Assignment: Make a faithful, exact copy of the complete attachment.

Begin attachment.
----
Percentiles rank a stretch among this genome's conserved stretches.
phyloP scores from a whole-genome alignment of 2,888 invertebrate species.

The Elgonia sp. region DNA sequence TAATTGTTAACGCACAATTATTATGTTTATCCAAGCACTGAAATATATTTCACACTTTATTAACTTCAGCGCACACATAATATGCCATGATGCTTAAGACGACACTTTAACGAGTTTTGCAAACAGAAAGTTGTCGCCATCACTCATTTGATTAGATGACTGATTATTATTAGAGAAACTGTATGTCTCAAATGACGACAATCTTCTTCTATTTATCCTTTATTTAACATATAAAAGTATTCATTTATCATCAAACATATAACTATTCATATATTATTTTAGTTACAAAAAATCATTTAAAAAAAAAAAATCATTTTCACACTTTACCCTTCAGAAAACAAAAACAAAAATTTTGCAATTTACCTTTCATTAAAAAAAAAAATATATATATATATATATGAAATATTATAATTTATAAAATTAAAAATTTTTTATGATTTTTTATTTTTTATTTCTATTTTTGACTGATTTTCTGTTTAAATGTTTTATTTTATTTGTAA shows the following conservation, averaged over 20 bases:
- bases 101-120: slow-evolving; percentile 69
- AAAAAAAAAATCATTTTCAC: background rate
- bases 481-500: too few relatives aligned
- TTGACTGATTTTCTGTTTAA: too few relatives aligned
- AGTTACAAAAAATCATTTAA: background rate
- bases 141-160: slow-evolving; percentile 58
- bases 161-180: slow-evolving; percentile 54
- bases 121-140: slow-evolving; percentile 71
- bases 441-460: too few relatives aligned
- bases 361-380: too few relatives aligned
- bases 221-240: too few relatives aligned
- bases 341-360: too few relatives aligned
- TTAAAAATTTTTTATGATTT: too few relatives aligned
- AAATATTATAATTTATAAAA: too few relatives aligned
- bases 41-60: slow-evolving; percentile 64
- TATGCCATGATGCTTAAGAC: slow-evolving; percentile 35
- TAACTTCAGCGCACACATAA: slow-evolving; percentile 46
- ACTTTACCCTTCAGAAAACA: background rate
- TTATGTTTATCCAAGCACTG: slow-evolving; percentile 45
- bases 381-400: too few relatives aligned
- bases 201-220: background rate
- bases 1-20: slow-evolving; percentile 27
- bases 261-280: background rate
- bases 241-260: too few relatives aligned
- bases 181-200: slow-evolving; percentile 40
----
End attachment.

Percentiles rank a stretch among this genome's conserved stretches.
phyloP scores from a whole-genome alignment of 2,888 invertebrate species.

The Elgonia sp. region DNA sequence TAATTGTTAACGCACAATTATTATGTTTATCCAAGCACTGAAATATATTTCACACTTTATTAACTTCAGCGCACACATAATATGCCATGATGCTTAAGACGACACTTTAACGAGTTTTGCAAACAGAAAGTTGTCGCCATCACTCATTTGATTAGATGACTGATTATTATTAGAGAAACTGTATGTCTCAAATGACGACAATCTTCTTCTATTTATCCTTTATTTAACATATAAAAGTATTCATTTATCATCAAACATATAACTATTCATATATTATTTTAGTTACAAAAAATCATTTAAAAAAAAAAAATCATTTTCACACTTTACCCTTCAGAAAACAAAAACAAAAATTTTGCAATTTACCTTTCATTAAAAAAAAAAATATATATATATATATATGAAATATTATAATTTATAAAATTAAAAATTTTTTATGATTTTTTATTTTTTATTTCTATTTTTGACTGATTTTCTGTTTAAATGTTTTATTTTATTTGTAA shows the following conservation, averaged over 20 bases:
- bases 101-120: slow-evolving; percentile 69
- AAAAAAAAAATCATTTTCAC: background rate
- bases 481-500: too few relatives aligned
- TTGACTGATTTTCTGTTTAA: too few relatives aligned
- AGTTACAAAAAATCATTTAA: background rate
- bases 141-160: slow-evolving; percentile 58
- bases 161-180: slow-evolving; percentile 54
- bases 121-140: slow-evolving; percentile 71
- bases 441-460: too few relatives aligned
- bases 361-380: too few relatives aligned
- bases 221-240: too few relatives aligned
- bases 341-360: too few relatives aligned
- TTAAAAATTTTTTATGATTT: too few relatives aligned
- AAATATTATAATTTATAAAA: too few relatives aligned
- bases 41-60: slow-evolving; percentile 64
- TATGCCATGATGCTTAAGAC: slow-evolving; percentile 35
- TAACTTCAGCGCACACATAA: slow-evolving; percentile 46
- ACTTTACCCTTCAGAAAACA: background rate
- TTATGTTTATCCAAGCACTG: slow-evolving; percentile 45
- bases 381-400: too few relatives aligned
- bases 201-220: background rate
- bases 1-20: slow-evolving; percentile 27
- bases 261-280: background rate
- bases 241-260: too few relatives aligned
- bases 181-200: slow-evolving; percentile 40